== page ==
• Visions blurry,
    • A bright flash of light in their eyes.


That occurs due to retinal detachment and causes a physiological excitation of the retina and our brain interprets it as a flash of light. Now, if you’re experiencing any of those signs and symptomand you haven’t talked to your doctor already –


    • You need to call your eye doctor make an appointment to be seen because this can be the sign of that tear or detachment. The sooner it gets identified and treated the better the outcomes will. Always remember that you only get two eyes to take care of them.


Macular edema

Schematic diagram of the human eye en.svgAdditionally, because of those same peeling forces of the gel from the retina and the back of the eye, there can be some other complications particularly when it comes to what’s called the macula. The macula is the central part of our retina that gives us our crystal-clear vision looking straight ahead.

If that gel starts to peel away from the macula it can tug on the macula and cause the development of what’s called macular edema. It is a little crystal-like development within the retina causing our vision to be blurry.

Once it peels away another serious consequence is the development of a macular hole which is the same thing as the kind of the retinal hole off to the sides from the gel except it happens in the central macula so when you’re looking straight ahead you can no longer see directly what you want to look at.

It makes things very difficult for people to read or drive or see clearly, people may even become legally blind from that condition again all of these different conditions that we mentioned can be identified and treated better when it’s discovered earlier so don’t hesitate to see your doctor if you’re having these symptoms.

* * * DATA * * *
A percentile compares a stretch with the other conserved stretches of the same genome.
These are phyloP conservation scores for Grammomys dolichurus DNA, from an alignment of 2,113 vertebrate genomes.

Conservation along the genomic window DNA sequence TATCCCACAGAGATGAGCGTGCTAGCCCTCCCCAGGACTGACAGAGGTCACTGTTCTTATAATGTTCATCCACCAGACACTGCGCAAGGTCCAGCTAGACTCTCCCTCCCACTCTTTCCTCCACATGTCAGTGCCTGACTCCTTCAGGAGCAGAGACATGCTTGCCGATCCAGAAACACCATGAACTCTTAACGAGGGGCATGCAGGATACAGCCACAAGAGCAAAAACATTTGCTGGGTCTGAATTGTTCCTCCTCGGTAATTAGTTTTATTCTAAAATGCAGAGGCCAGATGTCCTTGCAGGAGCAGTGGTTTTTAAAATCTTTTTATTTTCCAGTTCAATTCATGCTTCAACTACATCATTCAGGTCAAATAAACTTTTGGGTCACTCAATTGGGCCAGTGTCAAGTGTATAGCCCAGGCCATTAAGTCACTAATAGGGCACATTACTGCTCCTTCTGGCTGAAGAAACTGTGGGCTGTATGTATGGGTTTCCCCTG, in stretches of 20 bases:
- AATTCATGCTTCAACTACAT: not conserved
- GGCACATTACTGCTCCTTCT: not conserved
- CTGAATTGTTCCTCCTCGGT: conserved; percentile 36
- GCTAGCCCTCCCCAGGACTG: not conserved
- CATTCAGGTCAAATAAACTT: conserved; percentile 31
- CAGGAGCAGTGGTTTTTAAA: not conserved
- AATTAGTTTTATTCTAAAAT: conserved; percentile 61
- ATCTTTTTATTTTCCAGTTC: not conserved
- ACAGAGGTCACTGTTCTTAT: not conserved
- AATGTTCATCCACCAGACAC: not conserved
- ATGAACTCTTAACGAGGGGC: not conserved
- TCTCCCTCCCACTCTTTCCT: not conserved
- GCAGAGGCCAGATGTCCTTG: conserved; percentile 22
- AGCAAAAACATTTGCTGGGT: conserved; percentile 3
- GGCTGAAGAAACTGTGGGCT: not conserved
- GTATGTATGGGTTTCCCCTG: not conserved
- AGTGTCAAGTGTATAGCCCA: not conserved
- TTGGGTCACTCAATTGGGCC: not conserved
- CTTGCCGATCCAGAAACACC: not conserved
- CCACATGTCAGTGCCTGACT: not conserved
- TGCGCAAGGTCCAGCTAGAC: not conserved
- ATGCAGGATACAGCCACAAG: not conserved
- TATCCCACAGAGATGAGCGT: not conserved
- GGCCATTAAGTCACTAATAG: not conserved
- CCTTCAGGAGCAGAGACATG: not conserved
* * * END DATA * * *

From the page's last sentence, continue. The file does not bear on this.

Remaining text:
3. Treatments of eye floaters

Most people’s visual floaters are not serious enough to require treatment they can be a little bit annoying. Over time those floaters gently drift down due to gravity and out of your field of view or your brain just learns to adapt and get used to it.


But it can be difficult for some people. These floaters can be really large and they can affect your vision. They can prevent you from doing daily life activities. Such individuals are really good candidates for the treatment of visual floaters.


a. Vitrectomy

This is the oldest type of procedure for correcting floaters. In this procedure, your doctor surgically removes the gel that is inside the eye. They also simultaneously putting a new fluid inside the eye to keep the eye pressure and shape the same. They remove all the gel so all the floaters go with it.


b. Laser Procedure To Disrupt The Floaters –

This option actually came out pretty recently with the development of new laser procedures. It’s developed in Wisconsin by a surgeon who had been testing this out on patients. In this procedure, your eye surgeon zaps away the floaters inside the eye with a laser.

    • the success rate was incredibly high.
    • very low complication rate.

It still may not be beneficial for everybody because the location of the floaters may be the severity of other different eye diseases that you might have.